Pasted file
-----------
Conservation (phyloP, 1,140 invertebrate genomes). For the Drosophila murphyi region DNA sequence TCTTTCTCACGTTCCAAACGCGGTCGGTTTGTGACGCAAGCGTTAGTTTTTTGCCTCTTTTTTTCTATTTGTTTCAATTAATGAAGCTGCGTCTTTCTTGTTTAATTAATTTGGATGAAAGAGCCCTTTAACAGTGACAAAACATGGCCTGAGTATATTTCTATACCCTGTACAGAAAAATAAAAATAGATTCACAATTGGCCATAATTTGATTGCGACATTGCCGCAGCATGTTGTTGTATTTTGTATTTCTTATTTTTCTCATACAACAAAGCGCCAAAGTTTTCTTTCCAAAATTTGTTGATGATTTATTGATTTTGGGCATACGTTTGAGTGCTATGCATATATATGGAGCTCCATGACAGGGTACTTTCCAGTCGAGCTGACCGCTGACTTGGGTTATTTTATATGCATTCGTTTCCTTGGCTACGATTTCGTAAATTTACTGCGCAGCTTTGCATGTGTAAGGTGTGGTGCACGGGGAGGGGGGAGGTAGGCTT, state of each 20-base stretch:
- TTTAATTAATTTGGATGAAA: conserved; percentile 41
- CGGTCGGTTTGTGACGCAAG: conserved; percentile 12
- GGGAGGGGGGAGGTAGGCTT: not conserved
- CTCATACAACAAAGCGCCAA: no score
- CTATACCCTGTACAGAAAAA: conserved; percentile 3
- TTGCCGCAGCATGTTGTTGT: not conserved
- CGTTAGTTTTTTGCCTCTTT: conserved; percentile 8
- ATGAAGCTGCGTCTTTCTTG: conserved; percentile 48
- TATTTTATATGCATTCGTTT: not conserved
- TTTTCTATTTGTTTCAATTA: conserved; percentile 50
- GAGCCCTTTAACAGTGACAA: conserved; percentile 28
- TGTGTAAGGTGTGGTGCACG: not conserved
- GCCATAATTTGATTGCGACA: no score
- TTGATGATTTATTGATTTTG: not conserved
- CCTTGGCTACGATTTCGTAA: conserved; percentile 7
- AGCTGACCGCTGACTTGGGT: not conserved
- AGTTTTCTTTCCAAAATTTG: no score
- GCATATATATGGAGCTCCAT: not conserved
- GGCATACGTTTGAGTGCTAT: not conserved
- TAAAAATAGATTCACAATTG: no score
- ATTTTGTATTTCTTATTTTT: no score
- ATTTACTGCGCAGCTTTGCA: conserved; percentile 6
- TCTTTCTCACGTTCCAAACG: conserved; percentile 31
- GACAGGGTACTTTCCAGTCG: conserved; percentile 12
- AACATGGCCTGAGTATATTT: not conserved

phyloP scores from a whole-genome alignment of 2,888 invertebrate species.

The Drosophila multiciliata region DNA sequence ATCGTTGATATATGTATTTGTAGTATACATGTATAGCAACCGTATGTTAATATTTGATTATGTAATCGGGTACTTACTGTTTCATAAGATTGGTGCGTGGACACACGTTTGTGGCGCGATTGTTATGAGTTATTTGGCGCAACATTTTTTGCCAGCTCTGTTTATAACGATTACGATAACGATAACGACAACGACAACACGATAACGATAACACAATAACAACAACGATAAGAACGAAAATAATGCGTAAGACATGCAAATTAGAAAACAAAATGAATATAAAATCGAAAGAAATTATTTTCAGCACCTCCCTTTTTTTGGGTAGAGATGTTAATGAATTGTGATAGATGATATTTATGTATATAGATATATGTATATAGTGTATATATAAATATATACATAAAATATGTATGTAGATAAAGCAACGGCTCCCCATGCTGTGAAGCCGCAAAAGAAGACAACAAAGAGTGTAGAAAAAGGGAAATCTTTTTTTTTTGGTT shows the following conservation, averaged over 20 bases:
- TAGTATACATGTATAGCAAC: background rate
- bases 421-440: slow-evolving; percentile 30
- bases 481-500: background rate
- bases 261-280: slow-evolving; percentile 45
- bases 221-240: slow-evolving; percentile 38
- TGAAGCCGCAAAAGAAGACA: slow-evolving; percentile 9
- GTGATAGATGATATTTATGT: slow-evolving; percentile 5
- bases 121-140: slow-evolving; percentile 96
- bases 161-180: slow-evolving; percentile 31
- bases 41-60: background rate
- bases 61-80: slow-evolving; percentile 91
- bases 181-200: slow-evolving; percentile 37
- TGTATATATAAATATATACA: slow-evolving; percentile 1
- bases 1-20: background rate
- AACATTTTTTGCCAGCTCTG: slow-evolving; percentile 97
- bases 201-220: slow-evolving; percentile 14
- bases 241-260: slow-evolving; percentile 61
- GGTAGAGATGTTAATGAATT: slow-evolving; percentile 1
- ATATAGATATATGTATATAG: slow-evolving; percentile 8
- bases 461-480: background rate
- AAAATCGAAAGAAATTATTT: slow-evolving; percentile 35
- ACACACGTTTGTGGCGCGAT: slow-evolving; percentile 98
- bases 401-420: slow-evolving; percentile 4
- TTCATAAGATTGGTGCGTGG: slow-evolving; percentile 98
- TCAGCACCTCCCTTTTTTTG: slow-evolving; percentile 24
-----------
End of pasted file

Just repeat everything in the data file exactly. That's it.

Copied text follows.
Conservation (phyloP, 1,140 invertebrate genomes). For the Drosophila murphyi region DNA sequence TCTTTCTCACGTTCCAAACGCGGTCGGTTTGTGACGCAAGCGTTAGTTTTTTGCCTCTTTTTTTCTATTTGTTTCAATTAATGAAGCTGCGTCTTTCTTGTTTAATTAATTTGGATGAAAGAGCCCTTTAACAGTGACAAAACATGGCCTGAGTATATTTCTATACCCTGTACAGAAAAATAAAAATAGATTCACAATTGGCCATAATTTGATTGCGACATTGCCGCAGCATGTTGTTGTATTTTGTATTTCTTATTTTTCTCATACAACAAAGCGCCAAAGTTTTCTTTCCAAAATTTGTTGATGATTTATTGATTTTGGGCATACGTTTGAGTGCTATGCATATATATGGAGCTCCATGACAGGGTACTTTCCAGTCGAGCTGACCGCTGACTTGGGTTATTTTATATGCATTCGTTTCCTTGGCTACGATTTCGTAAATTTACTGCGCAGCTTTGCATGTGTAAGGTGTGGTGCACGGGGAGGGGGGAGGTAGGCTT, state of each 20-base stretch:
- TTTAATTAATTTGGATGAAA: conserved; percentile 41
- CGGTCGGTTTGTGACGCAAG: conserved; percentile 12
- GGGAGGGGGGAGGTAGGCTT: not conserved
- CTCATACAACAAAGCGCCAA: no score
- CTATACCCTGTACAGAAAAA: conserved; percentile 3
- TTGCCGCAGCATGTTGTTGT: not conserved
- CGTTAGTTTTTTGCCTCTTT: conserved; percentile 8
- ATGAAGCTGCGTCTTTCTTG: conserved; percentile 48
- TATTTTATATGCATTCGTTT: not conserved
- TTTTCTATTTGTTTCAATTA: conserved; percentile 50
- GAGCCCTTTAACAGTGACAA: conserved; percentile 28
- TGTGTAAGGTGTGGTGCACG: not conserved
- GCCATAATTTGATTGCGACA: no score
- TTGATGATTTATTGATTTTG: not conserved
- CCTTGGCTACGATTTCGTAA: conserved; percentile 7
- AGCTGACCGCTGACTTGGGT: not conserved
- AGTTTTCTTTCCAAAATTTG: no score
- GCATATATATGGAGCTCCAT: not conserved
- GGCATACGTTTGAGTGCTAT: not conserved
- TAAAAATAGATTCACAATTG: no score
- ATTTTGTATTTCTTATTTTT: no score
- ATTTACTGCGCAGCTTTGCA: conserved; percentile 6
- TCTTTCTCACGTTCCAAACG: conserved; percentile 31
- GACAGGGTACTTTCCAGTCG: conserved; percentile 12
- AACATGGCCTGAGTATATTT: not conserved

phyloP scores from a whole-genome alignment of 2,888 invertebrate species.

The Drosophila multiciliata region DNA sequence ATCGTTGATATATGTATTTGTAGTATACATGTATAGCAACCGTATGTTAATATTTGATTATGTAATCGGGTACTTACTGTTTCATAAGATTGGTGCGTGGACACACGTTTGTGGCGCGATTGTTATGAGTTATTTGGCGCAACATTTTTTGCCAGCTCTGTTTATAACGATTACGATAACGATAACGACAACGACAACACGATAACGATAACACAATAACAACAACGATAAGAACGAAAATAATGCGTAAGACATGCAAATTAGAAAACAAAATGAATATAAAATCGAAAGAAATTATTTTCAGCACCTCCCTTTTTTTGGGTAGAGATGTTAATGAATTGTGATAGATGATATTTATGTATATAGATATATGTATATAGTGTATATATAAATATATACATAAAATATGTATGTAGATAAAGCAACGGCTCCCCATGCTGTGAAGCCGCAAAAGAAGACAACAAAGAGTGTAGAAAAAGGGAAATCTTTTTTTTTTGGTT shows the following conservation, averaged over 20 bases:
- TAGTATACATGTATAGCAAC: background rate
- bases 421-440: slow-evolving; percentile 30
- bases 481-500: background rate
- bases 261-280: slow-evolving; percentile 45
- bases 221-240: slow-evolving; percentile 38
- TGAAGCCGCAAAAGAAGACA: slow-evolving; percentile 9
- GTGATAGATGATATTTATGT: slow-evolving; percentile 5
- bases 121-140: slow-evolving; percentile 96
- bases 161-180: slow-evolving; percentile 31
- bases 41-60: background rate
- bases 61-80: slow-evolving; percentile 91
- bases 181-200: slow-evolving; percentile 37
- TGTATATATAAATATATACA: slow-evolving; percentile 1
- bases 1-20: background rate
- AACATTTTTTGCCAGCTCTG: slow-evolving; percentile 97
- bases 201-220: slow-evolving; percentile 14
- bases 241-260: slow-evolving; percentile 61
- GGTAGAGATGTTAATGAATT: slow-evolving; percentile 1
- ATATAGATATATGTATATAG: slow-evolving; percentile 8
- bases 461-480: background rate
- AAAATCGAAAGAAATTATTT: slow-evolving; percentile 35
- ACACACGTTTGTGGCGCGAT: slow-evolving; percentile 98
- bases 401-420: slow-evolving; percentile 4
- TTCATAAGATTGGTGCGTGG: slow-evolving; percentile 98
- TCAGCACCTCCCTTTTTTTG: slow-evolving; percentile 24